“I don’t know what I may or may not be shown, or may or may not hear. Because I don’t know by whom a thing would be shown to me, from whom I would hear what I would hear. Everyone seems to come away with something different. I don’t even know if the thing would be of any interest. What others say they’ve seen or heard. Think of hearing jazz if you didn’t like jazz!”

“I found that one quite interesting.” “You’re nervous?” “Are you not nervous?” “I mean... you are shy.” “No, I don’t think I am.”

Herm closed his eyes so that the celebrants became invisible, and then even their tapping feet were somehow silenced. But then he opened his eyes and saw Emille, only she was in their bed at home, and then he saw the outside of his door, inches from his nose.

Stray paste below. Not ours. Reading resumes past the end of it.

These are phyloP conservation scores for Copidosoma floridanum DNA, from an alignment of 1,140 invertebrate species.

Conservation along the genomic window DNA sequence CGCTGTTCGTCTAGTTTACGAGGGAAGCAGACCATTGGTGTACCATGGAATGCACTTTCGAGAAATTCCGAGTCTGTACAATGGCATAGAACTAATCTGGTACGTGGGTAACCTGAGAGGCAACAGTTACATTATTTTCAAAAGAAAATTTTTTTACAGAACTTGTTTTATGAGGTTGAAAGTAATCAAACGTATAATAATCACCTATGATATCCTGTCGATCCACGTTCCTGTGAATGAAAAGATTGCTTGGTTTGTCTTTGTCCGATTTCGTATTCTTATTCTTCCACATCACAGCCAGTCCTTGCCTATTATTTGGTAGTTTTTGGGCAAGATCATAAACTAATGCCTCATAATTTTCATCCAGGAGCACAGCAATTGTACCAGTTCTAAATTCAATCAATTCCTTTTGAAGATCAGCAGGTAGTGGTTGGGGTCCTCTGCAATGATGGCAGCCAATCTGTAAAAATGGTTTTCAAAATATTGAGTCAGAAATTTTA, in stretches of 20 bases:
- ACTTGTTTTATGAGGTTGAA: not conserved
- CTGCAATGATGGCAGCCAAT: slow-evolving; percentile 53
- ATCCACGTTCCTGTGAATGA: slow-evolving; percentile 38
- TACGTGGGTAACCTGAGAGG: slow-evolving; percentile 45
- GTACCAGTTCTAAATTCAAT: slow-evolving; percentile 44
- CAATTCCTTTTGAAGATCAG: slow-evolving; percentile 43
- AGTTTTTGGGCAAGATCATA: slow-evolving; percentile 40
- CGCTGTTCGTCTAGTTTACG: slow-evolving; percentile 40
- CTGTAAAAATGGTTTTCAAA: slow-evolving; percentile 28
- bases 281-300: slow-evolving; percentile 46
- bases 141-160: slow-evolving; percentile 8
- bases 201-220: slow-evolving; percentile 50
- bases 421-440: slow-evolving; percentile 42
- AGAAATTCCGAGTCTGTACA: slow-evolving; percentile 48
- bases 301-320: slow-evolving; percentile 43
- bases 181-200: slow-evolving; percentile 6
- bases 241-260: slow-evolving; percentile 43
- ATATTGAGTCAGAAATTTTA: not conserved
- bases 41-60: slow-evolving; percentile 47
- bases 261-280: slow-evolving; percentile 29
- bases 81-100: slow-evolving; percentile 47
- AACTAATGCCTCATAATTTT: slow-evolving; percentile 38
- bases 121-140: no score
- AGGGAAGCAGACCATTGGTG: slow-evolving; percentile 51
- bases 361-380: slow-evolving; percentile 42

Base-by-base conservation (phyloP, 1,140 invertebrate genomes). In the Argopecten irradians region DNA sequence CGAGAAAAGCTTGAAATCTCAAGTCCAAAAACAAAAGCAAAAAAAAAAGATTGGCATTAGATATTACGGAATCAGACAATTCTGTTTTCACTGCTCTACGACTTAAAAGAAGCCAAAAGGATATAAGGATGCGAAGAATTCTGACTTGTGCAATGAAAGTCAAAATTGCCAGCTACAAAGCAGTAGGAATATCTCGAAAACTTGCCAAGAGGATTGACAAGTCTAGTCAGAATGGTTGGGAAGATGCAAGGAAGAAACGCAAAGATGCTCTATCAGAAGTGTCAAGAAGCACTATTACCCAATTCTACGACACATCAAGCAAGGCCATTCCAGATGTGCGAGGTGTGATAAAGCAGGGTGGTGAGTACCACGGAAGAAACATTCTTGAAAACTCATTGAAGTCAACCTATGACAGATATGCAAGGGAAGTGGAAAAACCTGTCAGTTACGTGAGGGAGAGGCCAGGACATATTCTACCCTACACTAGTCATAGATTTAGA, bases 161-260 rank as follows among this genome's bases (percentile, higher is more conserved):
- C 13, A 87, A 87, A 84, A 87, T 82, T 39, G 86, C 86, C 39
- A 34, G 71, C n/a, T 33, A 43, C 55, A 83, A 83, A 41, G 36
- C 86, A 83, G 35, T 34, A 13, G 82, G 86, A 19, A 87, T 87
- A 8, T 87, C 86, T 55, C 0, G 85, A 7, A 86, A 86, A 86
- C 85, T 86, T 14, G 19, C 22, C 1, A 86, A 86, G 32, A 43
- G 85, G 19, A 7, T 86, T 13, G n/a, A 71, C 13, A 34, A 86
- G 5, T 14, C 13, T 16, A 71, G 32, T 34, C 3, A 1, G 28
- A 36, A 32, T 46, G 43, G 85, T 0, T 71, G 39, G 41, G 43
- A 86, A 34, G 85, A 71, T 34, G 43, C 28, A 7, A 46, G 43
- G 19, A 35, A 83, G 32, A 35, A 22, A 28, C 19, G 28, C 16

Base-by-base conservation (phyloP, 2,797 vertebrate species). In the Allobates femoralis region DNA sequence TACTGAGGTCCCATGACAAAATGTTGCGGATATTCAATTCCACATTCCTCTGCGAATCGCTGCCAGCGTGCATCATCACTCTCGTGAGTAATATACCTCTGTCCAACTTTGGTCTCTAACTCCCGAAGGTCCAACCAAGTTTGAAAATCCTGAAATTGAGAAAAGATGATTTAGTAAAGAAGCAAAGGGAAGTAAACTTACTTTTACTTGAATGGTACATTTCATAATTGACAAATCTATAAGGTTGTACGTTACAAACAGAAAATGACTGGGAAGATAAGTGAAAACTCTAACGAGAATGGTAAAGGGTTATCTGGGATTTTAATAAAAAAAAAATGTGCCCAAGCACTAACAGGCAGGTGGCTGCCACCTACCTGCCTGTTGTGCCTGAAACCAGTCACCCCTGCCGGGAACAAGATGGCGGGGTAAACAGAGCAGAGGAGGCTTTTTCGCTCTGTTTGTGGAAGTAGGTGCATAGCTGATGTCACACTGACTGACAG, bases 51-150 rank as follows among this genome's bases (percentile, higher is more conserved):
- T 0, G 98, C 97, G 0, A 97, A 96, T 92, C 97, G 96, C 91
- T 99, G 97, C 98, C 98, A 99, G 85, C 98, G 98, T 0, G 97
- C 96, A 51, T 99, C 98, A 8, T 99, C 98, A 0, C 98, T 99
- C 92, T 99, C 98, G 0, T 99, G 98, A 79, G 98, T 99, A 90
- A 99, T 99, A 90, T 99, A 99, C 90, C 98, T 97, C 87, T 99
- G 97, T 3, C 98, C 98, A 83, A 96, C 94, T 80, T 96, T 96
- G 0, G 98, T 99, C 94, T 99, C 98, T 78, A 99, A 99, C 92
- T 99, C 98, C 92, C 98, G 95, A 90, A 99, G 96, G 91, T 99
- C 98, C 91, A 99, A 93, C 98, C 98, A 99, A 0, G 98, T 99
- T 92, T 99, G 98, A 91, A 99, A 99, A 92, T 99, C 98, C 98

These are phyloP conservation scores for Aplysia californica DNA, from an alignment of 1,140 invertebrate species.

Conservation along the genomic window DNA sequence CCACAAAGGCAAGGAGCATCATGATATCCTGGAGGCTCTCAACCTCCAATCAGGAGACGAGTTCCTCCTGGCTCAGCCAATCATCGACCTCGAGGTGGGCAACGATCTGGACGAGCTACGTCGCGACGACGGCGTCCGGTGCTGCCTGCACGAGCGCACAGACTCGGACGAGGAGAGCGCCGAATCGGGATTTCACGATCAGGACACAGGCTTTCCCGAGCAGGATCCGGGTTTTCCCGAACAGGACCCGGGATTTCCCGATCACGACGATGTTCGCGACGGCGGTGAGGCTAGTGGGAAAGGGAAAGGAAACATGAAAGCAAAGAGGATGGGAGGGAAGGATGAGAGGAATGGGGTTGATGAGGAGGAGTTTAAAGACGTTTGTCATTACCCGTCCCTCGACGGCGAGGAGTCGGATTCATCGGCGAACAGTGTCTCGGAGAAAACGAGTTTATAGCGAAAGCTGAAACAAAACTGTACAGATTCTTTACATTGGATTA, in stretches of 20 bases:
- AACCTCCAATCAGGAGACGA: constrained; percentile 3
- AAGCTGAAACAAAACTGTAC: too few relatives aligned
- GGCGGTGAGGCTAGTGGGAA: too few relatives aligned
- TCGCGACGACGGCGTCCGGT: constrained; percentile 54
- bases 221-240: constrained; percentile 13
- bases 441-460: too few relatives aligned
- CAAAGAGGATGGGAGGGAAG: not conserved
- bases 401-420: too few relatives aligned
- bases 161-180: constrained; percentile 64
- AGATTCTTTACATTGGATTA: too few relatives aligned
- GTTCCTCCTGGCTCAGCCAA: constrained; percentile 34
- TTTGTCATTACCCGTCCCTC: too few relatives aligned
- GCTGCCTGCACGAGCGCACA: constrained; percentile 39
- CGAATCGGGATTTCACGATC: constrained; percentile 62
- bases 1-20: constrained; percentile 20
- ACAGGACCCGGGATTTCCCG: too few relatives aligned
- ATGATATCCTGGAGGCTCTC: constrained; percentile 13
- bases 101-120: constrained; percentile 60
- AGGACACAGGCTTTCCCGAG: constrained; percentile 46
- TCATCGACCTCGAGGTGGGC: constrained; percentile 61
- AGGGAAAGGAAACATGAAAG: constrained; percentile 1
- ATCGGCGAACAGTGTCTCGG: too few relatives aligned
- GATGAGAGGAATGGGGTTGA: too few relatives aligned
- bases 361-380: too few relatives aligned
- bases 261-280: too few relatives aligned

He tried the handle but it would not submit. He thought he heard grunting from within his apartment. He tried again. Soon he was sure he heard the grunting of a man. He tried the handle again with violence. Now he was sure he heard a grunting second man. He looked away from the door and saw that an enormous hole had been torn in his wall, and further down the hall he saw a gang of large dark tan strongmen with bats. So he braced himself for an attack. But they stopped short of him and turned to the hole. They banged with their bats at the edges of the great wound in the drywall, seeming to want to tear it away completely. Again Herm tried the door handle and again he failed. He opened his eyes.